The scene vanished, and in the blink of an eye I found myself in my bunk again. Thinking about what I’d been shown so far, I was convinced that I had been acting immaturely since joining my ship. Compared to those two old-timers on the steam schooner, I had it easy. My thoughts were interrupted by the appearance of a third spirit, a woman dressed in a captain’s uniform, complete with epaulets with four stripes. She motioned me up and said, “Let’s be on our way.” We found ourselves off of an area that looked like the Middle East, coming up on the stern of a cargo ship registered in Vanuatu. It was filled with U.S. military jeeps, rations, medical supplies and ammunition. Sensing my thoughts, the spirit said, “In the future, there is basically no U.S. merchant marine anymore. The laws that protected you were overturned by your enemies.”
On the bridge of the ship, devoid of Christmas decorations due to the international crew, I watched as the Eastern European captain talked with someone on the satellite phone. After hanging up, he gave the helmsman an order to “bring the rudder over starboard 20 degrees and come to a reciprocal course. The company agrees that we do not need to put our ship at risk by taking her into a war zone for the U.S. military.” Handing a piece of paper to the Filipino second mate, he said, “Lay out the courses to this port, Ramon. We’ll dump the cargo there.”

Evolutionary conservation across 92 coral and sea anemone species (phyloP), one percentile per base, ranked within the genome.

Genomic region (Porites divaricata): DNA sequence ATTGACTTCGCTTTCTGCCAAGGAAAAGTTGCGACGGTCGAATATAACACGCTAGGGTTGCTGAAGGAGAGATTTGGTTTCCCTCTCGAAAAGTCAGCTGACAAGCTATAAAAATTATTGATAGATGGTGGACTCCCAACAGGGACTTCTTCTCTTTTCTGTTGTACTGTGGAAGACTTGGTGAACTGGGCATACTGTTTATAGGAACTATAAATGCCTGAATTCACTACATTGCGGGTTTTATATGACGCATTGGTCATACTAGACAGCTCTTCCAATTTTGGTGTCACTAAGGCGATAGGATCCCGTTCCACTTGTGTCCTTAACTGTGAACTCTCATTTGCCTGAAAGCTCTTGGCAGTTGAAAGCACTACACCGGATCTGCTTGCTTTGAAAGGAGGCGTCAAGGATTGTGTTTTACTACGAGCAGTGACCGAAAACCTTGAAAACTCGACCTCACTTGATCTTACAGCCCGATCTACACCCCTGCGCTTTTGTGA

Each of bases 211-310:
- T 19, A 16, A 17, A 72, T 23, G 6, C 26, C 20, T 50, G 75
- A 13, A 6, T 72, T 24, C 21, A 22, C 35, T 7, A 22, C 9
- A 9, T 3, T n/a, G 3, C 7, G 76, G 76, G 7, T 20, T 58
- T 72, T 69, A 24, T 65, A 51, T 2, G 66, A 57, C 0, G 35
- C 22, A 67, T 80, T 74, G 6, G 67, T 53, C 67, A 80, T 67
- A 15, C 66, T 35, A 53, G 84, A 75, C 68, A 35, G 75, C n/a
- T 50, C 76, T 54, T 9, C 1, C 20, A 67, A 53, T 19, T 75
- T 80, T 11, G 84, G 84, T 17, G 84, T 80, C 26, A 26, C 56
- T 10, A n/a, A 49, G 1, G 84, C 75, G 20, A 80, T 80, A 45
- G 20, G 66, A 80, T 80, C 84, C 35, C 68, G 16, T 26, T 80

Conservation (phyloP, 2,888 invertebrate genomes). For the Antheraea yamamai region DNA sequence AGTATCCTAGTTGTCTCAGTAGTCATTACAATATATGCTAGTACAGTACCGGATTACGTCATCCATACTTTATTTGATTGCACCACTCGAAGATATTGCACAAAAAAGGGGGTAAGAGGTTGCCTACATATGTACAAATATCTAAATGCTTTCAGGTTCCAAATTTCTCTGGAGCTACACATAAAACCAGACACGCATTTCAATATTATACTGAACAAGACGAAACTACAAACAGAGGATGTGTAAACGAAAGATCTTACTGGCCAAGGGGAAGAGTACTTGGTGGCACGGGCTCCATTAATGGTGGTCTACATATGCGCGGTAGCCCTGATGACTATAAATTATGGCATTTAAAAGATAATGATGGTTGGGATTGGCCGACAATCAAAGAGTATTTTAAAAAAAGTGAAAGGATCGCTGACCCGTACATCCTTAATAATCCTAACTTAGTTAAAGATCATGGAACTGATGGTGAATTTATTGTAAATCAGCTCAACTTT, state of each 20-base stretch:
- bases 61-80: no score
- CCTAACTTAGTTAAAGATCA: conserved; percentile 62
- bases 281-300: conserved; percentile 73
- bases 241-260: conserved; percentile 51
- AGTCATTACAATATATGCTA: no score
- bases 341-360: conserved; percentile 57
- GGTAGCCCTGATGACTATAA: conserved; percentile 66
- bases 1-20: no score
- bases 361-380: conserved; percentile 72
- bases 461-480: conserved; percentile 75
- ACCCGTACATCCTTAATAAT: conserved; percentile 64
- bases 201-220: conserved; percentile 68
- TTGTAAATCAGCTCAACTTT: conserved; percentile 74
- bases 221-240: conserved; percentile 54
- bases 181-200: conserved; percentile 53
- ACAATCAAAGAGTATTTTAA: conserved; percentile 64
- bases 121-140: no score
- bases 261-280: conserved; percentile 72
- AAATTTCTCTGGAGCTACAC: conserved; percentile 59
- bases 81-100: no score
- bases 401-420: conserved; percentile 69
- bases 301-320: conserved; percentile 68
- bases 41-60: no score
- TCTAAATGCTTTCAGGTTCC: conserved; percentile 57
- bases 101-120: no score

Shocked at what I was seeing, I asked the spirit if this future scene was set in stone, or if it could be avoided. She answered, “It all depends on you mariners. Only by your actions can the course of the future be changed.” I then found myself back in my bed on board, just as there was a knock on the door for my 0320 wake-up call. Bounding out of bed, I realized that I had a new perspective. I resolved to stop complaining about being at sea during Christmas, and to always appreciate the many hardships and sacrifices others had endured on behalf of the U.S. merchant marine, our country and mariners such as myself. For the rest of my life, I would do all I could to stop the forces aligned against the U.S. merchant marine, and to prevent the subterfuge employed by our foes to try and destroy the Jones Act and other laws enacted to help ensure our country’s maritime and economic security. I’ve thanked Neptune many times for his intervention, and have been true to my word ever since — and will continue to be so until my dying breath.
Till next time, I wish you all happy holidays and smooth sailin.’
Kelly Sweeney holds a license of master (oceans, any gross tons), and has held a master of towing vessels license (oceans) as well. He sails on a variety of commercial vessels and lives on an island near Seattle. You can contact him at email@example.com.